We all love our moms. But sometimes, deep inside our therapist’s office, we have to admit that maybe they weren’t exactly perfect. Maybe they were a bit overbearing, or needed that cocktail a bit too much at the end the day. Thankfully, pop culture is rife with some seriously messed up moms who make our own mother’s foibles look like a cake walk. Check out a few of the worst moms from pop culture below, and then spend Mother’s Day watching an all-day Mommie Dearest marathon on IFC. It’s the best way to remind yourself that mom’s terrible tuna casserole isn’t the worst thing that could’ve happened to you.

10. Lucille Bluth, Arrested Development

Arrested Development
FOX

Whether it’s adopting a Korean child to look more charitable, or turning her youngest son Buster into the ultimate mama’s boy from hell, Lucille Bluth was never afraid to put her own needs ahead of her children’s. Her parenting strategy was to pit the kids against each other and hope one turned out needy enough to keep her martini topped off. At least she loved them all equally. Well, except for G.O.B. She never cared for G.O.B.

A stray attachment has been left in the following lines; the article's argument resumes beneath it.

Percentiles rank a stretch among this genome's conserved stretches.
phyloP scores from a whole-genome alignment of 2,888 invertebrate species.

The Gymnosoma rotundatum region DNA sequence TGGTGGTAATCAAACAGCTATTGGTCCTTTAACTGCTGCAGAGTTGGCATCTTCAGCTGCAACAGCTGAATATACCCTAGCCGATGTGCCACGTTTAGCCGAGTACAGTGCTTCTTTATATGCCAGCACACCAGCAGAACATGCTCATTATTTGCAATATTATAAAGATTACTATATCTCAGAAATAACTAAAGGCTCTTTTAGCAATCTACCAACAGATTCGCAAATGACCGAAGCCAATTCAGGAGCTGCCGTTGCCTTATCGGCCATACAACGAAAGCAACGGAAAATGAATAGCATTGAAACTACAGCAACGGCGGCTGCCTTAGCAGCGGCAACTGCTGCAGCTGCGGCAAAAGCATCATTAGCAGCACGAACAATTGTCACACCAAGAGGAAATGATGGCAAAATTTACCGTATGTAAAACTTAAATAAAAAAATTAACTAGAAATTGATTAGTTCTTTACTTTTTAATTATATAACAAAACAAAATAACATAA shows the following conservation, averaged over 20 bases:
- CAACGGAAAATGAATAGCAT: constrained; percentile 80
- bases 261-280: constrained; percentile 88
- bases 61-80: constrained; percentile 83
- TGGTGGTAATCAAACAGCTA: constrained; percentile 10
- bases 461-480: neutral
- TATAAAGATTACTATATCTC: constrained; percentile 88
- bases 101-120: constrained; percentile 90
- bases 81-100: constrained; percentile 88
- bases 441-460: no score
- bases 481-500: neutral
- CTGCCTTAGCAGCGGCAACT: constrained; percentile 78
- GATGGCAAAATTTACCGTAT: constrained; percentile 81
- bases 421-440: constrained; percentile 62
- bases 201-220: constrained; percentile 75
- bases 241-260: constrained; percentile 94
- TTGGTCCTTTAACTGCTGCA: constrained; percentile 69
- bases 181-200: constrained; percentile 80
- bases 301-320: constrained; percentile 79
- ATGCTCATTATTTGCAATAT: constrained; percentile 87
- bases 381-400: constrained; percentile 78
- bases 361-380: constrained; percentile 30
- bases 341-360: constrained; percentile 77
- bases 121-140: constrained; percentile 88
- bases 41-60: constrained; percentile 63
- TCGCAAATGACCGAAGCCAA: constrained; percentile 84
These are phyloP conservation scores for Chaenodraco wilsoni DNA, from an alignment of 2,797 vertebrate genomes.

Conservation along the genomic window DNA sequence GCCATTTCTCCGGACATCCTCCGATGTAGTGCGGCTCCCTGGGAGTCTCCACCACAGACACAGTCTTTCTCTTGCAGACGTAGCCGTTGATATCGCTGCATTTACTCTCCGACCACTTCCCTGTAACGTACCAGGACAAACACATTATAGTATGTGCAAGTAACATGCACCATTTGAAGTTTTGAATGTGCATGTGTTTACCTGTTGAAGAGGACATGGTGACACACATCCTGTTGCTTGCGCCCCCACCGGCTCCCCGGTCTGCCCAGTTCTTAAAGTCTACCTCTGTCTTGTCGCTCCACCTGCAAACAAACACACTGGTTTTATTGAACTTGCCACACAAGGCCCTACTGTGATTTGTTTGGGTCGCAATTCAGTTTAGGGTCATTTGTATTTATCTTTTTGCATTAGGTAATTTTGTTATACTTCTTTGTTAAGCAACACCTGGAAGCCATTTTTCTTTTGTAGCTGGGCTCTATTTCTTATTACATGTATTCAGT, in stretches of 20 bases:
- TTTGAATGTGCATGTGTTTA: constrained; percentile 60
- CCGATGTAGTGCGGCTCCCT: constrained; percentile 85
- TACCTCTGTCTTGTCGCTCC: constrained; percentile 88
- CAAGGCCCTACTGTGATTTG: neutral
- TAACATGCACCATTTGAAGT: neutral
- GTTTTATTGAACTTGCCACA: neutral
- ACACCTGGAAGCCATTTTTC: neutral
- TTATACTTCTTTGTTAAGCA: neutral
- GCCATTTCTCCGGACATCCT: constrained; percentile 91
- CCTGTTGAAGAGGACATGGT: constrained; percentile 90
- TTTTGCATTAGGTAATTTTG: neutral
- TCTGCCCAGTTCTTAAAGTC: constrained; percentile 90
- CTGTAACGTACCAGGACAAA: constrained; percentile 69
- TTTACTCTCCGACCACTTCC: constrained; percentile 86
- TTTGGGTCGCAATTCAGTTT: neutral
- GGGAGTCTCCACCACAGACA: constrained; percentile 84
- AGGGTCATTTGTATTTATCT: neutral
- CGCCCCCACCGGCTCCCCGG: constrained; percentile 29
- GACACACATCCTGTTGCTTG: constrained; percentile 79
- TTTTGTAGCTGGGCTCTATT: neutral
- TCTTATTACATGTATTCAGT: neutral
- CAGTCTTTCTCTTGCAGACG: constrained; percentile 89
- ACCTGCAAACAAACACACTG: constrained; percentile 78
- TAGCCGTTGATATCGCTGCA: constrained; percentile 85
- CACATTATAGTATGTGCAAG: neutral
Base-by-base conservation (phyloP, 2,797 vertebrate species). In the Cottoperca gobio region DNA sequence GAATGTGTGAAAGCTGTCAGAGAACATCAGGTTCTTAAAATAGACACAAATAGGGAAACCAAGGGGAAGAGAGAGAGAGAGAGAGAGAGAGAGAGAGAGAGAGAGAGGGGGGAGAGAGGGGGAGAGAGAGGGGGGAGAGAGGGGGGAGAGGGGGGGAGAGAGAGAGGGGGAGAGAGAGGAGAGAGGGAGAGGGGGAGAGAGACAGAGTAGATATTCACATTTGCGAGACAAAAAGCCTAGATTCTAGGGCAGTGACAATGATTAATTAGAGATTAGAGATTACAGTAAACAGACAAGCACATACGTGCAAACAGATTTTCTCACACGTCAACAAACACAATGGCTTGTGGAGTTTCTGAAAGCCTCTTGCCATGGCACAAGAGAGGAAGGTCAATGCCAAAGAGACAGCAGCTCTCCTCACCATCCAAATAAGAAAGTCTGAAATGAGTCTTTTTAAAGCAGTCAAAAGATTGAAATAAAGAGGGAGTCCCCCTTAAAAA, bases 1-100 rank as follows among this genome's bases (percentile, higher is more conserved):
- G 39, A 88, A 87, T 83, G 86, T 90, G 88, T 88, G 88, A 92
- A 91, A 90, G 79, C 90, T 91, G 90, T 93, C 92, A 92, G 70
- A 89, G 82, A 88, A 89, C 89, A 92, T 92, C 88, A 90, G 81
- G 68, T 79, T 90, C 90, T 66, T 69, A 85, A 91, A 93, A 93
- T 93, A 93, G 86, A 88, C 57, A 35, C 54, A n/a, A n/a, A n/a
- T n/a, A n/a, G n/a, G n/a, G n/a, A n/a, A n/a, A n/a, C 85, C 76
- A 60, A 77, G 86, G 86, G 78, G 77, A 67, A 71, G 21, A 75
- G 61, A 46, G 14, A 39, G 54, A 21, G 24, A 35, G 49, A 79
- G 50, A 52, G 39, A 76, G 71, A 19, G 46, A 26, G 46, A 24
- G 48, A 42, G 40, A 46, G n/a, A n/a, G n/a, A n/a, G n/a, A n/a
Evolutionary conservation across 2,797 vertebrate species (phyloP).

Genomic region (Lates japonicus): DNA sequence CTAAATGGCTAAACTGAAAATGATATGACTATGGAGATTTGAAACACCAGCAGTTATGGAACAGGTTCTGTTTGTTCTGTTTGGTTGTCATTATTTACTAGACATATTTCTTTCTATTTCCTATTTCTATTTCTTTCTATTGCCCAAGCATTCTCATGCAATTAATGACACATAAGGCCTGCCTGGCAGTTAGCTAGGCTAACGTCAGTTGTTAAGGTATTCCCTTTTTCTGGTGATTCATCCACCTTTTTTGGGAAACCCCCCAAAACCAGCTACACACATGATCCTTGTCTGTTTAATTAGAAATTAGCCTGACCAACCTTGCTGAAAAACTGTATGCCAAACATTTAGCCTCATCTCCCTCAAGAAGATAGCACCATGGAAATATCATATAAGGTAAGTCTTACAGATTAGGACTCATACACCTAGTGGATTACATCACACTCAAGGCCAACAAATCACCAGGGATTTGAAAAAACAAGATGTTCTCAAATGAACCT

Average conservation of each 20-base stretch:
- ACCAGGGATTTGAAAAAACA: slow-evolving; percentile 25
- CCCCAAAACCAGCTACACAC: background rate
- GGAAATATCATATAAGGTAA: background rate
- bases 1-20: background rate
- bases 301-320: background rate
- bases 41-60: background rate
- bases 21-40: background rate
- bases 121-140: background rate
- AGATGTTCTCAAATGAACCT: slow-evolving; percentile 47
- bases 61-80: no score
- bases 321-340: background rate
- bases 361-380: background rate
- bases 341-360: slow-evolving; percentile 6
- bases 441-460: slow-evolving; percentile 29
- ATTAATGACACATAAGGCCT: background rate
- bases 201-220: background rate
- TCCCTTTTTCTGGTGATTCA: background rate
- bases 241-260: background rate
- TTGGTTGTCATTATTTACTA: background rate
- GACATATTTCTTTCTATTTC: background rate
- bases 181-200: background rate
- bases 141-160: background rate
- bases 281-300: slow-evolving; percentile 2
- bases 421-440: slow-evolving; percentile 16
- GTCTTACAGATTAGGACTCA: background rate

9. De’Londa Brice, The Wire

The Wire
HBO

De’Londa Brice was used to living a certain type of lifestyle, thanks to her baby daddy, Wee-Bey, and his hustler life. But when her fella got sent to the clinker, she needed to find a new man to take care of her. Thankfully, she didn’t have to look far. Namond, her teenage son, may have been a sheltered, spoiled kid who knew nothing of real life in the hood, but if De’Londa was going to keep that gravy train rolling, he would need to be her new cash cow. She basically forced him to start slinging drugs, all but assuring he would never escape the street game. And yet, somehow he did, leaving behind a mother who put her mink coat collection ahead of her parental duties.


8. Toni, Maron

While most parents try to give their children a better life, Marc Maron‘s mom (played by TV legend Sally Kellerman) seems more than happy to just give him a hard time. The apple doesn’t fall far from the tree here, no matter how much Marc doesn’t want to admit it. A personification of Marc’s anxiety, guilt, and body issues, whenever Toni Maron rolls into town, chaos is sure to follow. (Watch some of Toni’s funniest parental moments above.)


7. Kate McCallister, Home Alone

Home Alone
20th Century FOX

Look, we get being a mom is a hard gig, especially during the holiday season. Relatives are in town. Gifts have to be bought. Everything has to be perfect. But let’s also admit that forgetting one of your kids at home, as you flit off on a family vacation, is more likely a case file from Child Services than a lighthearted family comedy. The fact that Kevin proves particularly adept at warding off vicious criminals doesn’t excuse the fact that nine times out of ten, that kid is going to end up dead as a doornail.